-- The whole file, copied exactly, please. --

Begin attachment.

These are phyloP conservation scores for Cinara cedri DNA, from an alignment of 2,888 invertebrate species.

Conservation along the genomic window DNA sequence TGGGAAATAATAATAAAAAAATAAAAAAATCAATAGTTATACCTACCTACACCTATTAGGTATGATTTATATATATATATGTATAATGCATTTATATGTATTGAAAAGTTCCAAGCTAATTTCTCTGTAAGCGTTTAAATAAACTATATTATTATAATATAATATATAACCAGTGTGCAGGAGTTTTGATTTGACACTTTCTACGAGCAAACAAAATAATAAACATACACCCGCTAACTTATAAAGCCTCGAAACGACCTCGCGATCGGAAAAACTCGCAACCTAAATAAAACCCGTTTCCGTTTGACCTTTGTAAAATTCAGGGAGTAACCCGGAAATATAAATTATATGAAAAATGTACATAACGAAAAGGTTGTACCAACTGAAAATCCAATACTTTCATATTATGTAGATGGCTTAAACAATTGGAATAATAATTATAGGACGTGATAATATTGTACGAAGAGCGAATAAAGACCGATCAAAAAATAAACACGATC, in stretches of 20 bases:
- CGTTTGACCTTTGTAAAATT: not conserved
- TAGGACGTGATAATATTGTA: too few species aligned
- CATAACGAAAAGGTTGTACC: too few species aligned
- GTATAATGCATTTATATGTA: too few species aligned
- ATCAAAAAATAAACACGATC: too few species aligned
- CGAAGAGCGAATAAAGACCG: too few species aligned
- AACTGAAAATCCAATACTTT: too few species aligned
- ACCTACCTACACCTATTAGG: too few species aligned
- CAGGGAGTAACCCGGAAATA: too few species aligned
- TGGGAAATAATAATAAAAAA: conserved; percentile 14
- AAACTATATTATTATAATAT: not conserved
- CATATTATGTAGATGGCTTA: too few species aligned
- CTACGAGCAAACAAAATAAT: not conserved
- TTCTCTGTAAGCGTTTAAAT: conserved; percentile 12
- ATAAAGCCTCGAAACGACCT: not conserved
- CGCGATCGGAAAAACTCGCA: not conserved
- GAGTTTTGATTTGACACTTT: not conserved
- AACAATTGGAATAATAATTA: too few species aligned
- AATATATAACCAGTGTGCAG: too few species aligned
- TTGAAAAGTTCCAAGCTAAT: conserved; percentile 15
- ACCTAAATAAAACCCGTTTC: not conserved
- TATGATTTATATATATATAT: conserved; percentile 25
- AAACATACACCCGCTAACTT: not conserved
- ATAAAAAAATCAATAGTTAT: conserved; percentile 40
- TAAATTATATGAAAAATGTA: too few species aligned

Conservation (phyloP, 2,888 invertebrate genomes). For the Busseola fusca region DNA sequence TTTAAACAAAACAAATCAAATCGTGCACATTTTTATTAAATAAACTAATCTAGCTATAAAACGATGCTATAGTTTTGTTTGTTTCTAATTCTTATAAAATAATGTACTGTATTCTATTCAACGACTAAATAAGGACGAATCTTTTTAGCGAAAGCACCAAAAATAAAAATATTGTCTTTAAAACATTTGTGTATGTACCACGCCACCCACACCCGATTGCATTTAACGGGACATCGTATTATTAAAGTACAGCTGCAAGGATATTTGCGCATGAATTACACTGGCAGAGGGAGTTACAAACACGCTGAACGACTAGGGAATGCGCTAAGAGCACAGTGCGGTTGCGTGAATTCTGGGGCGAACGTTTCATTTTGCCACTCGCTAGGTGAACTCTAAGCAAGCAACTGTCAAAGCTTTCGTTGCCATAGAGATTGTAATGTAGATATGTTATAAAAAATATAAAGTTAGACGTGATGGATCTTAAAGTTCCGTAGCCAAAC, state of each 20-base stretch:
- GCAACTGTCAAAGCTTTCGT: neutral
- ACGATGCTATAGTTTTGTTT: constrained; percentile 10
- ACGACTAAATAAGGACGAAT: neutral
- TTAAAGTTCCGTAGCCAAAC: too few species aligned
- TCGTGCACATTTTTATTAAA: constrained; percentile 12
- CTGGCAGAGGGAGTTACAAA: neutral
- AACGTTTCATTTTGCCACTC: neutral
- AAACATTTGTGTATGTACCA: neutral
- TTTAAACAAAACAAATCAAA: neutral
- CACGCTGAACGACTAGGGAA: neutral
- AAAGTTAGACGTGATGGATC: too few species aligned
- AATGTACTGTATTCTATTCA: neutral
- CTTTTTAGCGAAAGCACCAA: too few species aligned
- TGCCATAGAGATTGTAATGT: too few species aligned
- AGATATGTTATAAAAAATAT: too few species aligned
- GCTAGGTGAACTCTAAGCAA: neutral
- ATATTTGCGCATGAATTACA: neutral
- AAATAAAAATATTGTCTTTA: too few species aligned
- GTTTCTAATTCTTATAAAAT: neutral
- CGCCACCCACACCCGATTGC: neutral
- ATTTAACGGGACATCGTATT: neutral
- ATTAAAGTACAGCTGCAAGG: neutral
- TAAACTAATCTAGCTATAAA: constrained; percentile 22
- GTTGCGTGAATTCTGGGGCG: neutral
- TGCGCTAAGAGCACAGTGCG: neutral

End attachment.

These are phyloP conservation scores for Cinara cedri DNA, from an alignment of 2,888 invertebrate species.

Conservation along the genomic window DNA sequence TGGGAAATAATAATAAAAAAATAAAAAAATCAATAGTTATACCTACCTACACCTATTAGGTATGATTTATATATATATATGTATAATGCATTTATATGTATTGAAAAGTTCCAAGCTAATTTCTCTGTAAGCGTTTAAATAAACTATATTATTATAATATAATATATAACCAGTGTGCAGGAGTTTTGATTTGACACTTTCTACGAGCAAACAAAATAATAAACATACACCCGCTAACTTATAAAGCCTCGAAACGACCTCGCGATCGGAAAAACTCGCAACCTAAATAAAACCCGTTTCCGTTTGACCTTTGTAAAATTCAGGGAGTAACCCGGAAATATAAATTATATGAAAAATGTACATAACGAAAAGGTTGTACCAACTGAAAATCCAATACTTTCATATTATGTAGATGGCTTAAACAATTGGAATAATAATTATAGGACGTGATAATATTGTACGAAGAGCGAATAAAGACCGATCAAAAAATAAACACGATC, in stretches of 20 bases:
- CGTTTGACCTTTGTAAAATT: not conserved
- TAGGACGTGATAATATTGTA: too few species aligned
- CATAACGAAAAGGTTGTACC: too few species aligned
- GTATAATGCATTTATATGTA: too few species aligned
- ATCAAAAAATAAACACGATC: too few species aligned
- CGAAGAGCGAATAAAGACCG: too few species aligned
- AACTGAAAATCCAATACTTT: too few species aligned
- ACCTACCTACACCTATTAGG: too few species aligned
- CAGGGAGTAACCCGGAAATA: too few species aligned
- TGGGAAATAATAATAAAAAA: conserved; percentile 14
- AAACTATATTATTATAATAT: not conserved
- CATATTATGTAGATGGCTTA: too few species aligned
- CTACGAGCAAACAAAATAAT: not conserved
- TTCTCTGTAAGCGTTTAAAT: conserved; percentile 12
- ATAAAGCCTCGAAACGACCT: not conserved
- CGCGATCGGAAAAACTCGCA: not conserved
- GAGTTTTGATTTGACACTTT: not conserved
- AACAATTGGAATAATAATTA: too few species aligned
- AATATATAACCAGTGTGCAG: too few species aligned
- TTGAAAAGTTCCAAGCTAAT: conserved; percentile 15
- ACCTAAATAAAACCCGTTTC: not conserved
- TATGATTTATATATATATAT: conserved; percentile 25
- AAACATACACCCGCTAACTT: not conserved
- ATAAAAAAATCAATAGTTAT: conserved; percentile 40
- TAAATTATATGAAAAATGTA: too few species aligned

Conservation (phyloP, 2,888 invertebrate genomes). For the Busseola fusca region DNA sequence TTTAAACAAAACAAATCAAATCGTGCACATTTTTATTAAATAAACTAATCTAGCTATAAAACGATGCTATAGTTTTGTTTGTTTCTAATTCTTATAAAATAATGTACTGTATTCTATTCAACGACTAAATAAGGACGAATCTTTTTAGCGAAAGCACCAAAAATAAAAATATTGTCTTTAAAACATTTGTGTATGTACCACGCCACCCACACCCGATTGCATTTAACGGGACATCGTATTATTAAAGTACAGCTGCAAGGATATTTGCGCATGAATTACACTGGCAGAGGGAGTTACAAACACGCTGAACGACTAGGGAATGCGCTAAGAGCACAGTGCGGTTGCGTGAATTCTGGGGCGAACGTTTCATTTTGCCACTCGCTAGGTGAACTCTAAGCAAGCAACTGTCAAAGCTTTCGTTGCCATAGAGATTGTAATGTAGATATGTTATAAAAAATATAAAGTTAGACGTGATGGATCTTAAAGTTCCGTAGCCAAAC, state of each 20-base stretch:
- GCAACTGTCAAAGCTTTCGT: neutral
- ACGATGCTATAGTTTTGTTT: constrained; percentile 10
- ACGACTAAATAAGGACGAAT: neutral
- TTAAAGTTCCGTAGCCAAAC: too few species aligned
- TCGTGCACATTTTTATTAAA: constrained; percentile 12
- CTGGCAGAGGGAGTTACAAA: neutral
- AACGTTTCATTTTGCCACTC: neutral
- AAACATTTGTGTATGTACCA: neutral
- TTTAAACAAAACAAATCAAA: neutral
- CACGCTGAACGACTAGGGAA: neutral
- AAAGTTAGACGTGATGGATC: too few species aligned
- AATGTACTGTATTCTATTCA: neutral
- CTTTTTAGCGAAAGCACCAA: too few species aligned
- TGCCATAGAGATTGTAATGT: too few species aligned
- AGATATGTTATAAAAAATAT: too few species aligned
- GCTAGGTGAACTCTAAGCAA: neutral
- ATATTTGCGCATGAATTACA: neutral
- AAATAAAAATATTGTCTTTA: too few species aligned
- GTTTCTAATTCTTATAAAAT: neutral
- CGCCACCCACACCCGATTGC: neutral
- ATTTAACGGGACATCGTATT: neutral
- ATTAAAGTACAGCTGCAAGG: neutral
- TAAACTAATCTAGCTATAAA: constrained; percentile 22
- GTTGCGTGAATTCTGGGGCG: neutral
- TGCGCTAAGAGCACAGTGCG: neutral